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Why It's OK to Have Nothing to Talk About in Therapy

Giving yourself the space to be vulnerable.

Key points

  • It's OK to have no plan for your therapy session.
  • Not planning gives you space to be more vulnerable.
  • Therapy is a place to work on feelings and observations in real time.

You’re three minutes late. You can’t find parking. You run to the office. Which door is it again? You don’t even have time to sit in the waiting room, she’s already let you in. “Welcome,” she says, in her usual tone. You finally take your seat and turn off your phone. Deep breath.

"OK. What am I going to talk about?"

You aren’t prepared for your therapy session. Time and money are on the line, and you’re drawing a blank. You’re kicking yourself for not taking the time to prepare. But maybe not preparing is the best thing ever.

As a psychologist who has seen hundreds of clients for tens of thousands of sessions, I can say that many of the best sessions were unplanned. In fact, much of the time, the more you script your session, the less impactful it will be.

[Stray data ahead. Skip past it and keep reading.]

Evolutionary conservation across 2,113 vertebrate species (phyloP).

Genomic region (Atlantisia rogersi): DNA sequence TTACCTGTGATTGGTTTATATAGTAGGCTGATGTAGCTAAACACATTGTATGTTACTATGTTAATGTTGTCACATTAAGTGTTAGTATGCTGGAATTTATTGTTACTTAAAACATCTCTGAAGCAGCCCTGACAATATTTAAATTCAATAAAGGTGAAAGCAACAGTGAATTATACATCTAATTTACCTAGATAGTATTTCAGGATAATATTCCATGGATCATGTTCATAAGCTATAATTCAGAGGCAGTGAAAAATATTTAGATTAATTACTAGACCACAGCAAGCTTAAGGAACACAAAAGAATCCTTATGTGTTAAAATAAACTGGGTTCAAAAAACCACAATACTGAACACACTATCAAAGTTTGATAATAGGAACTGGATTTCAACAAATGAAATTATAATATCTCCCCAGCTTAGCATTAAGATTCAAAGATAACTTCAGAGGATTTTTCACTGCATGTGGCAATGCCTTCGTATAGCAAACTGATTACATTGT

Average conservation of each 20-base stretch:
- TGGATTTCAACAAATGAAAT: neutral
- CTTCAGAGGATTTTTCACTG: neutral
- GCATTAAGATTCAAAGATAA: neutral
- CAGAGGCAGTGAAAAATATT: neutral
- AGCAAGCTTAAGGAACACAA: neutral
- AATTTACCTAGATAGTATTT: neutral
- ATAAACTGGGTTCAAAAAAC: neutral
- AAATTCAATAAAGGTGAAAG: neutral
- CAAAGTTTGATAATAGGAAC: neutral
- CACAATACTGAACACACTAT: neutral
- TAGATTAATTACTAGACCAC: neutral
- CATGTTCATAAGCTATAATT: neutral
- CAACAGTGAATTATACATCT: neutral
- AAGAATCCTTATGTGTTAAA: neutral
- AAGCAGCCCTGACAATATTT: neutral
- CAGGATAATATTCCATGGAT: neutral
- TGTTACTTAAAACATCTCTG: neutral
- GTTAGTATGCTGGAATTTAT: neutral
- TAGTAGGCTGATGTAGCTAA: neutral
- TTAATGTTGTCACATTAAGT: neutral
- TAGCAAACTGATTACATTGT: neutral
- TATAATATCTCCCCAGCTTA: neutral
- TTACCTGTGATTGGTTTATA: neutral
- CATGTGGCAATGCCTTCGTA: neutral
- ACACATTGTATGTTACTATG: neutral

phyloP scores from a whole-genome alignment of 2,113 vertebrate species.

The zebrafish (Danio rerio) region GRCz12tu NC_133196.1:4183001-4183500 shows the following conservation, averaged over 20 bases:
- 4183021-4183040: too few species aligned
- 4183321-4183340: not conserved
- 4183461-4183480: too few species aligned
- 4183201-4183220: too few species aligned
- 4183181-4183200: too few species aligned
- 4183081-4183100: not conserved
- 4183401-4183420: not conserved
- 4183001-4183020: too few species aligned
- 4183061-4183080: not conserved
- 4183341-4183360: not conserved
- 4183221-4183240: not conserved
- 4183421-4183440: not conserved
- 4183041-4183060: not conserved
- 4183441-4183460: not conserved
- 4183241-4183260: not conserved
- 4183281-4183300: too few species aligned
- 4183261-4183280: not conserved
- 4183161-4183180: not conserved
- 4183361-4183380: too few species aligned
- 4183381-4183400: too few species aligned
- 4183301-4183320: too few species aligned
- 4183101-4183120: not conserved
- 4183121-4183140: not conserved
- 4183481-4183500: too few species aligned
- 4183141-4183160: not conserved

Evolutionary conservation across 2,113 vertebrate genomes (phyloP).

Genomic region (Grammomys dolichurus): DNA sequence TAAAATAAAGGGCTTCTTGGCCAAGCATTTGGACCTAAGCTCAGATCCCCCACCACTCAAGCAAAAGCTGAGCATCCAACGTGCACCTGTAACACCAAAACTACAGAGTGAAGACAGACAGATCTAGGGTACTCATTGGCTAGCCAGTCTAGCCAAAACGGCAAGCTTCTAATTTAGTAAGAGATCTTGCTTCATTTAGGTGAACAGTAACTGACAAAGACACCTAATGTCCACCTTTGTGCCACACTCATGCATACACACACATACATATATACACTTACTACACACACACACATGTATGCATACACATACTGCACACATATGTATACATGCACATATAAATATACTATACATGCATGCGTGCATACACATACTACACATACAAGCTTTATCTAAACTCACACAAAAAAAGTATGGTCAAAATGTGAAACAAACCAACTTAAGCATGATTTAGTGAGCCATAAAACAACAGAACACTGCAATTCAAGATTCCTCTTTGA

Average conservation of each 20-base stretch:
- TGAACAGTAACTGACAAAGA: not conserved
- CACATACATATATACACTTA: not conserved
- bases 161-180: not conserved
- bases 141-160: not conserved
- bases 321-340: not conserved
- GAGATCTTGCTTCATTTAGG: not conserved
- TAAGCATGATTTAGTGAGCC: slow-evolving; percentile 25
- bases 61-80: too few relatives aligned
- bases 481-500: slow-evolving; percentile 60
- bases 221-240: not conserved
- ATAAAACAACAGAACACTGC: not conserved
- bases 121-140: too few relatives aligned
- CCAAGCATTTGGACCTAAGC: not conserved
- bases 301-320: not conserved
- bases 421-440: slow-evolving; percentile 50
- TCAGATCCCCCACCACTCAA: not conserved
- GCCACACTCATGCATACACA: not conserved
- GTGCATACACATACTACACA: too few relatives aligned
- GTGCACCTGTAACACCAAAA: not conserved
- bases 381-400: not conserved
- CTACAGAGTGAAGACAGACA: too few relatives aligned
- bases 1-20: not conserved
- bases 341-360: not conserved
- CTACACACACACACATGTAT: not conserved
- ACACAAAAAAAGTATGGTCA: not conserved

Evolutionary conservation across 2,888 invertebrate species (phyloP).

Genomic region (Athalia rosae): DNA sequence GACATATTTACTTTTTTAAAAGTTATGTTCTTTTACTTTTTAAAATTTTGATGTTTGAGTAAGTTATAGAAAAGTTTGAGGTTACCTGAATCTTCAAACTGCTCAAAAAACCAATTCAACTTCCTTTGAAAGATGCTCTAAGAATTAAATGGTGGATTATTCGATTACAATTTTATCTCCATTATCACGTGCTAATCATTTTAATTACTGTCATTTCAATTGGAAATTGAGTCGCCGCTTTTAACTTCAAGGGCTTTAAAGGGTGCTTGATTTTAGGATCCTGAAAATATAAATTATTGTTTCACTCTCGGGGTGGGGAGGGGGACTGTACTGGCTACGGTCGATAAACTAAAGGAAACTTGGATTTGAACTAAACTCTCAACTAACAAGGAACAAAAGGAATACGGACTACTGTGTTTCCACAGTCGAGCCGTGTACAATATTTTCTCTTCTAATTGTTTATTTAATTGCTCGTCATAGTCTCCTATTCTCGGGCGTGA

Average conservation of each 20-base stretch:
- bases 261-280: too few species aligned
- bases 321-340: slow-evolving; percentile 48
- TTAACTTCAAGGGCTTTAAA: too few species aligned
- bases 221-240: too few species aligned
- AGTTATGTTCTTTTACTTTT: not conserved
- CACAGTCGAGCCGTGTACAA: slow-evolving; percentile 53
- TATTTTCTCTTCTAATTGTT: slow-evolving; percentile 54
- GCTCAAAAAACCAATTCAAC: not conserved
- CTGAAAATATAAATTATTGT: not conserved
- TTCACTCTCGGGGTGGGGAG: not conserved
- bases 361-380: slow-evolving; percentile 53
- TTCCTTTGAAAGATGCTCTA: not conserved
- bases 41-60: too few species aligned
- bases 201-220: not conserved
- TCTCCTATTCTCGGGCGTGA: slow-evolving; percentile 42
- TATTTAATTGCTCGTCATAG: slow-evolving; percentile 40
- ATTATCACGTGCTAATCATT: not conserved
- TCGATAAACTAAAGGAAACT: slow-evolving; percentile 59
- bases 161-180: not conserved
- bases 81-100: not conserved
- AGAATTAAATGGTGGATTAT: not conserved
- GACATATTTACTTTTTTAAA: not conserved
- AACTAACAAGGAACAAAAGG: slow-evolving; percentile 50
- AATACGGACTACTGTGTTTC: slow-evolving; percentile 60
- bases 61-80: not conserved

Let’s back up. It’s completely understandable for you to prepare. You came to find relief from a problem, so you want to make sure you’re covering all aspects of that problem. You plan to share all of the details while giving plenty of time for the professional to opine with their observations and recommendations. This time costs money, so you want to get the most from each moment. You give the A + B, they provide the = C, right? That’s how it works in other professions.

When you go to your M.D., you bring your symptoms, they prescribe a treatment. When you go to your financial planner you bring your goals and paystubs, they recommend certain investments. When you go to the salon you bring a photo of the hairstyle, they make the cuts. Why not the same in therapy?

There’s an important difference between therapy and those examples. I like to say therapy is both the lecture and the laboratory. By this, I mean therapy is a "lecture" where you receive tools and observations and insights (although most of us don’t really lecture you), but it’s also a laboratory where you let your problems be shown in real-time and you work on the solution together.

In other words, when you come to therapy it works best to show the real you. If the real you isn’t always prepared and organized, then you should bring that to therapy, too.

Let’s say that you came to therapy because you’re struggling with anxiety that makes it difficult to perform your best at work and it’s hard to connect with your friends and family. This is a common problem, and nothing to be ashamed of. If you came to therapy always well-prepared and clear about your topic for the day, you’d get a good “lecture” about relaxation and time management, tools that could help you a great deal. This is good head knowledge, stuff you can apply if you remember to do so.